Reclaiming Landscape in the Extractive Zone : New Forms of Artistic Involvements with the Environment in Contemporary Chile.

Fellowship : September 2022 à june 2023

Discipline(s) : Art History

Pays : France / Chile


Sophie Halart’s residency seminar will take place on Monday, December 12, 2022:

Unsettling Vision : Politics of Representation, Water and Ecofeminisms in Chilean Contemporary Art

Many authors associated with the field of Environmental Humanities have, in the recent past, called for a new cognitive and sensible relation to the environment, an increasingly urgent mandate in the face of the climate crisis that constitutes our present and possible futures. In this sense, the field of visual representation has been placed under critical light especially in regards to its ability to trigger and accompany modes of awakening capable of shaping new relations to the Earth and other forms of life. In this seminar, I examine Chilean contemporary art in order to identify and analyze a selection of artistic projects interested in interrupting and troubling our established mechanisms of visual perception. I will especially focus on a body of works exploring the motif of water (its milieu, its relation to the body as well as its absence). Resorting to forms of infra- or countervisuality, of submerged and/or against-the-stream perspectives, I will argue that these works resist extractivist logics currently dominant in the field of visual representation. I will also adopt a theoretical framework inspired by ecofeminist writings to understand this reclaiming of the visual as a form of dismantlement of binary hierarchies inherent to our relation to both nature and gender.


Suggestions of the week:

Film Patricio Guzmán, Le bouton de nacre (2015)
The film proposes an intriguing journey on the theme of water, in the manner of Gaston Bachelard (Water and Dreams, 1942), or even in the manner of Chris Marker, but it is to better evoke two founding episodes of today’s Chile, the disappearance, hidden and forgotten, of the indigenous peoples, and the more noisy disappearance of the years of lead from 1973 to 1990.

Book : Astrida Neimanis, Bodies of Water (2017)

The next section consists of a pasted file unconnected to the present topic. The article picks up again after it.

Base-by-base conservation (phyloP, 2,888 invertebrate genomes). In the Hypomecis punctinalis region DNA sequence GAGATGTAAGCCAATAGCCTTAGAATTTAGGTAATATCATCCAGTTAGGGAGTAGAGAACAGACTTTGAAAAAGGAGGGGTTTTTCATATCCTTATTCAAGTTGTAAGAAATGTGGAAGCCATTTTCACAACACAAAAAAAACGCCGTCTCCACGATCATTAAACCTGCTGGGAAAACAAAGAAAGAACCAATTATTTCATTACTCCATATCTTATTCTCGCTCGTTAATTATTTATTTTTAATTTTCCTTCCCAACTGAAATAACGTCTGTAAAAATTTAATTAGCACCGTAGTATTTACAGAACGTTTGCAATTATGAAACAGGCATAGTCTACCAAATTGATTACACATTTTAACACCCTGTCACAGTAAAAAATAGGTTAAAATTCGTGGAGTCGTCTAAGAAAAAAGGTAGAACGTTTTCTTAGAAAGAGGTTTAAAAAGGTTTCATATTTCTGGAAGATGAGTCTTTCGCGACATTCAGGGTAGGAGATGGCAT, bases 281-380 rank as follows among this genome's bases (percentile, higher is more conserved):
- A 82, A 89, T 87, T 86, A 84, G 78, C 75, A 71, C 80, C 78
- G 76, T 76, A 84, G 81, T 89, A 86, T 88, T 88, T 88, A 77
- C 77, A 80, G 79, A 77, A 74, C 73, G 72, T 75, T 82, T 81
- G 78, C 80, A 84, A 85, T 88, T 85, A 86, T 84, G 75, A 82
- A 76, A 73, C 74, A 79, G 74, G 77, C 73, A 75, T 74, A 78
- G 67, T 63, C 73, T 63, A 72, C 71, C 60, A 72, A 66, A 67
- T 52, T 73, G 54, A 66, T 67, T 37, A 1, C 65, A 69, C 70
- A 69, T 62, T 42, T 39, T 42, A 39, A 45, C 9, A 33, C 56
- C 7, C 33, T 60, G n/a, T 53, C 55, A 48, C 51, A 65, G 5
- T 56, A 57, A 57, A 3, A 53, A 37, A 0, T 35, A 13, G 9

Water is the element that, more than any other, ties human beings in to the world around them – from the oceans that surround us to the water that makes up most of our bodies. Exploring the cultural and philosophical implications of this fact, Bodies of Water develops an innovative new mode of posthuman feminist phenomenology that understands our bodies as being fundamentally part of the natural world and not separate from or privileged to it.

Image : Sofía de Grenade, La Gran Salina (2016)


Research project: Reclaiming Landscape in the Extractive Zone : New Forms of Artistic Involvements with the Environment in Contemporary Chile.

This project analyzes the emergence of new forms of artistic involvements with the environment in contemporary Chile, examining the ways in which, at a time of ecological urgency, contemporary artists have had to come to terms with the limitations of established visual and narrative languages when addressing the conjoined effects of extractivism, colonialism and climate change on the country’s landscapes. The project considers the stakes that such limitations have meant for the visual arts and identifies the existence of four artistic strategies in contemporary Chilean art which seek to articulate new modes of art making and spectatorship. From the Northern desert zone and its minerally charged landscapes dominated by the mining industry, to the agrobusiness-saturated Central Valley and its focus on monocultures, the eucalyptus wood industry of the Lake District and the disputed Mapuche territories of the South, these artistic involvements with local environments shape more material, embodied and open-ended forms of art making. In turn, they also offer a renewed approach to spectatorship, shaping more collective and dialogical narratives as a way out of the aporia that is making – and experimenting – art in the Anthropocene.


Sophie Halart is an Art Historian and Assistant Professor at the Institute of Aesthetics, Pontificia Universidad Católica de Chile. A French native living, she has been living in Chile for the past ten years. Halart holds a PhD in History of Art from University College London (UK), an M.A. in Cultural Industry from Goldsmiths College (UK) and a B.A. in History of Art and English Literature from the University of York (UK). In 2021, Halart completed a postdoctoral research project on maternity, feminisms and materiality in contemporary Chilean art financed by a FONDECYT-Chile fellowship. Her current research interests deal with artistic responses to climate change and the turn to affects and care in contemporary Latin American art.


2022 [2016] Sabotage Art: Politics and Iconoclasm in Contemporary Latin America (co-edited with Mara Polgovsky). New-York & London: Bloomsbury Academic.

2022 (forthcoming). “Parched Narratives: Rethinking Lament and Ruins in Chile’s Central Valley”, in Within and Beyond Chile: Notes on Contemporary Art and Visual Culture, edited by Florencia San Martin, Carla Macchiavello and Paula Solimano. Amherst: Amherst University Press.

 2022 (forthcoming). “Gestaciones subversivas: maternidad y materialidad en las obras de Liliana Maresca y Ximena Zomosa”, in Intercambios transandinos, edited by Silvia Dolinko et al. Santiago: Ediciones Universidad Alberto Hurtado.

2020. A Water of a Hundred Eyes: Towards an Eco-Feminist Reconfiguration of Water in Recent Chilean Art”, in Liquid Ecologies in Latin American and Caribbean Art, edited by Lisa Blackmore and Liliana Gómez-Popescu. New York: Routledge, pp. 205 – 221.

2019. “Epidermal Cartographies: Skin as Map in Chilean Art (1979-1994)”, Oxford Art Journal (42:3), 283 – 305.

2018. “Liliana Porter’s Wrinkle”, “In Focus” Project, Tate Research.